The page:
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Your question:

Is there a time when the benefits of breastfeeding end?

Expert’s answer:

The recommendation of the World Health Organisation and the HSE is exclusive breastfeeding for 6 months with the introduction of complementary foods from 6 months and continued breastfeeding for two years and beyond.

A mother’s breastmilk acts like ‘a unique medicine for her child’. At no time do the antibacterial and antiviral properties of breastmilk cease. For some illnesses, the health benefits of breastfeeding have a dose-response with a longer duration of breastfeeding having better health outcomes.

A recent systematic review on breastfeeding and health outcomes was published in The Lancet last year. The review emphasised just how important breastfeeding is for all women and children, irrespective of where they live and of whether they are rich or poor.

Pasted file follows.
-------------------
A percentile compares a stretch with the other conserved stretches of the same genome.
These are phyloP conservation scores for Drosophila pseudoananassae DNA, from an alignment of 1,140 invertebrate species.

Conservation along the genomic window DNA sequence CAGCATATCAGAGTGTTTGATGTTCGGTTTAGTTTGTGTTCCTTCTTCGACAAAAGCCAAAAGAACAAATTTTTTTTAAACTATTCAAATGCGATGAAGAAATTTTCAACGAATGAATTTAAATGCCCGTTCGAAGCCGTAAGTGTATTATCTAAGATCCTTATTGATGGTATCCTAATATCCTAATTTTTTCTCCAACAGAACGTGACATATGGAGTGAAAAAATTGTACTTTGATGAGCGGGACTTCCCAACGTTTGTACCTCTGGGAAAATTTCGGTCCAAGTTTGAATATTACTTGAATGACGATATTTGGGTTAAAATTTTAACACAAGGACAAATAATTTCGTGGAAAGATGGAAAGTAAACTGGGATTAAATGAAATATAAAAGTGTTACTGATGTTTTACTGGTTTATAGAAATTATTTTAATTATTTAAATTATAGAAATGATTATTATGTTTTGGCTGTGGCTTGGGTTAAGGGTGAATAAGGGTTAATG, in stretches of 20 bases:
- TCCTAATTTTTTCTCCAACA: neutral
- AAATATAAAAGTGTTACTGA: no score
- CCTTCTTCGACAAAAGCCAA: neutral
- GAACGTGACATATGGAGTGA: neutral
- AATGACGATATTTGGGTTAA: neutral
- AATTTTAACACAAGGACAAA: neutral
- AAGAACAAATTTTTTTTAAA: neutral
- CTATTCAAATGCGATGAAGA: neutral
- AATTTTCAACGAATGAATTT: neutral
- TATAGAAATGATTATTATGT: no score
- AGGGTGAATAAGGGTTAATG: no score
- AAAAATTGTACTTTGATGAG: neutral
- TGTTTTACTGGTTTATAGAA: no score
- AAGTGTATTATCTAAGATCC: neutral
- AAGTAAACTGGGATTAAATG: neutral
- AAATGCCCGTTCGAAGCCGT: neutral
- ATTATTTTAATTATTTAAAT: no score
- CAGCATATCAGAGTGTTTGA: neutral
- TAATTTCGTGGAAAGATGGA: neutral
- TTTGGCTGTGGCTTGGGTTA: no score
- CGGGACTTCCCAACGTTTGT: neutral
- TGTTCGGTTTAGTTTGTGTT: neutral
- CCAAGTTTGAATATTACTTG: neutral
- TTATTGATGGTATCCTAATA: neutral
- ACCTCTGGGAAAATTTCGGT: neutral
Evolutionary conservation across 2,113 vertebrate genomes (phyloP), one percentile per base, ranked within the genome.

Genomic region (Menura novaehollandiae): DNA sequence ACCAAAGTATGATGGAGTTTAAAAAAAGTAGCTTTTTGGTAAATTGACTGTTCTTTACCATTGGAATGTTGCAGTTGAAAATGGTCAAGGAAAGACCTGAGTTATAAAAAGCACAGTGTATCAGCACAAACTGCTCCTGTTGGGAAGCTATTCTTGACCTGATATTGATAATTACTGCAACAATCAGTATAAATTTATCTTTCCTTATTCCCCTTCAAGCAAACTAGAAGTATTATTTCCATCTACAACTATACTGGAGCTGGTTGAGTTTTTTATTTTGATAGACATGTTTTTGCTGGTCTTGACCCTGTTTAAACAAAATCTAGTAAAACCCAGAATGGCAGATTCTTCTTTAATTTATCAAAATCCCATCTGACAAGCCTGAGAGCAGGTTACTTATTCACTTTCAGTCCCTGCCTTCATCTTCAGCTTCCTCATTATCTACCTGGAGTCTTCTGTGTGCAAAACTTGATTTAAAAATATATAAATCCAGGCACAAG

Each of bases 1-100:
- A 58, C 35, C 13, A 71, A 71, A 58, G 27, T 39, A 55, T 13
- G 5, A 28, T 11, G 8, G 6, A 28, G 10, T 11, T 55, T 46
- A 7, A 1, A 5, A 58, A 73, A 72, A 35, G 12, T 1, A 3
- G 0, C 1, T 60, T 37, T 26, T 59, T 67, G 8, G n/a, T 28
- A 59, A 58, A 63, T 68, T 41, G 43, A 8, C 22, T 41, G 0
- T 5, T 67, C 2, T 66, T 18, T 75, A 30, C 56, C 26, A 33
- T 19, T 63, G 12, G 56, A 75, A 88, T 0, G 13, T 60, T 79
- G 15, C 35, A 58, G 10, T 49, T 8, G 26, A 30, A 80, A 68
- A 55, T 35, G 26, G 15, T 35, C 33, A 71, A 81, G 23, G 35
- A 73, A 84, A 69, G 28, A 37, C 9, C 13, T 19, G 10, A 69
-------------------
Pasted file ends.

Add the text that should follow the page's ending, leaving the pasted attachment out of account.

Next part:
“Appropriate breastfeeding practices prevent child morbidity due to diarrhoea, respiratory infections, and otitis media. Where infectious diseases are common causes of death, breastfeeding provides major protection, but even in high-income populations it lowers mortality from causes such as necrotising enterocolitis and sudden infant death syndrome. Available evidence shows that breastfeeding enhances human capital by increasing intelligence. It also helps nursing women by preventing breast cancer. Additionally, our review suggests likely effects on overweight and diabetes in breastfed children, and on ovarian cancer and diabetes in mothers.” Viktora et al, Breastfeeding in the 21st century: epidemiology, mechanisms and lifelong effect (2016)

This systematic review was based on 113 studies and found that longer periods of breastfeeding were associated with a 26% reduction in the odds of overweight or obesity. The effect was consistent across income classifications.

For every 12-months of lifetime breastfeeding, a reduction of 4·3% in the incidence of invasive breast cancer was found.

There are so many reasons that breastfeeding is beneficial for all societies. The following link will take you to an open access study, detailing all the reasons to continue breastfeeding.



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